Horner warns of F1 "catastrophe" over budget cap crisis

Red Bull boss Christian Horner thinks it would be a "catastrophe" for Formula 1 if team personnel pay the price for a failure to sort out budget cap problems.

Mechanics push the car of Max Verstappen, Red Bull Racing RB18, along the pitlane

Amid a dramatic rise in inflation and a cost of living crisis, a number of squads are struggling to stay below the $140 million budget cap limit sent for this year.

Some outfits, like Ferrari and McLaren, have already admitted in public that they are on course to break the cap this season because costs have jumped so much – so are in desperate need of a compromise deal being put in place to help ease their situation.

While F1 chiefs and the FIA are working on finding a solution, not all outfits are in favour of a move – especially the smaller squads that do not have the spending power to get near the spending limit.

That has left things on the edge, and forced some teams to hold fire on upgrades for fear of them committing to spending at the current time that could put them in breach of the rules later in the year.

Horner is especially agitated about matters and concerned that if no agreement is reached on easing the budget cap problems, then the only way teams will be able to stay within the rules is by sacking staff or forcing a pay-cut on them.

“We've had to rein everything back,” said Horner about the impact of the budget cap debate. “I think the problem with uncertainty with a cap, and with the rate of inflation that we're seeing, is there's only parts and people that are really the biggest cost drivers.

Christian Horner, Team Principal, Red Bull Racing

Christian Horner, Team Principal, Red Bull Racing

Photo by: Red Bull Content Pool

“It would be, I think, a catastrophe for F1 that people would have to take a hit for something that is beyond their control. I think there's a moral issue that needs to be dealt with as well there.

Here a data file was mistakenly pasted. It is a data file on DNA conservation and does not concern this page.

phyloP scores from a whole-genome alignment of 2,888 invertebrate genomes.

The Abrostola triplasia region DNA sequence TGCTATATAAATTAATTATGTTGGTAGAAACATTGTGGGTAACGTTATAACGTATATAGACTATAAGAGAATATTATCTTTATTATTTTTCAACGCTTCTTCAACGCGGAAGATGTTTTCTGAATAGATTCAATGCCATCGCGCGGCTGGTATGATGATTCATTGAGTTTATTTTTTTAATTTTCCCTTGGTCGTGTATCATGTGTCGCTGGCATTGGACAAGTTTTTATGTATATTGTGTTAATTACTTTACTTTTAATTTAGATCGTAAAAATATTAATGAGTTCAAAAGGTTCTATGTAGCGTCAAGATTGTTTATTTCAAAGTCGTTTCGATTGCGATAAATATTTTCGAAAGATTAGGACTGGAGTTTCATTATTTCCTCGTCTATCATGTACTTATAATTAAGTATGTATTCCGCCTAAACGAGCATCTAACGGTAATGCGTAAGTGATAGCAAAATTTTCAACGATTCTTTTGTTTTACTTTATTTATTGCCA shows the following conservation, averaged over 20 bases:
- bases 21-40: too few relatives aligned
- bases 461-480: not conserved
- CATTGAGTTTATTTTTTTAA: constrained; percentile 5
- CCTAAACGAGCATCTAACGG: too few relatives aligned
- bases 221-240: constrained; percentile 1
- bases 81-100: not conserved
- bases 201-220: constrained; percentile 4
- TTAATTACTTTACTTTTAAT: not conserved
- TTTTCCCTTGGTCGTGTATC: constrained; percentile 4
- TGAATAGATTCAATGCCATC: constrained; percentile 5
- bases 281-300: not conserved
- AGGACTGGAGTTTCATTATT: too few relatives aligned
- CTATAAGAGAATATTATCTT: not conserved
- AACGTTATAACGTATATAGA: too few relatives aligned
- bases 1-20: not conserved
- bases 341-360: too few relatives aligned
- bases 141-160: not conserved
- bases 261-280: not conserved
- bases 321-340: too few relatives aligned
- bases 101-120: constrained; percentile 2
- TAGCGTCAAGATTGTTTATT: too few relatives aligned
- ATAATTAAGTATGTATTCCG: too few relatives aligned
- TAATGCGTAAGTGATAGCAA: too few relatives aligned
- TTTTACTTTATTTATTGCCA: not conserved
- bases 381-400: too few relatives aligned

“I know the FIA are looking at it, together with the Liberty guys, because nobody could have expected this kind of inflation.”

Horner says the current budget cap crisis goes beyond just being a problem for the top teams, because he says the fact that squads further down the order are suffering shows how big an issue it is.

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“Perhaps I'm the one that's talked the most about it, but our problems are not the biggest in this area,” he said. “I think Mercedes, they employ more people and they have higher salaries within their group than ourselves. Ferrari is again, another very big team with high costs.

“When you hear of teams in the mid-grid that are also going to be in breach of the cap, that were pushing for the cap to be lower originally, I think it shows.

“And it's not about development. It's not about development being the biggest contributor to these costs; it's just the fixed costs of going racing with freight, with energy, with utilities, and with the supply of components. It has just gone stratospheric."

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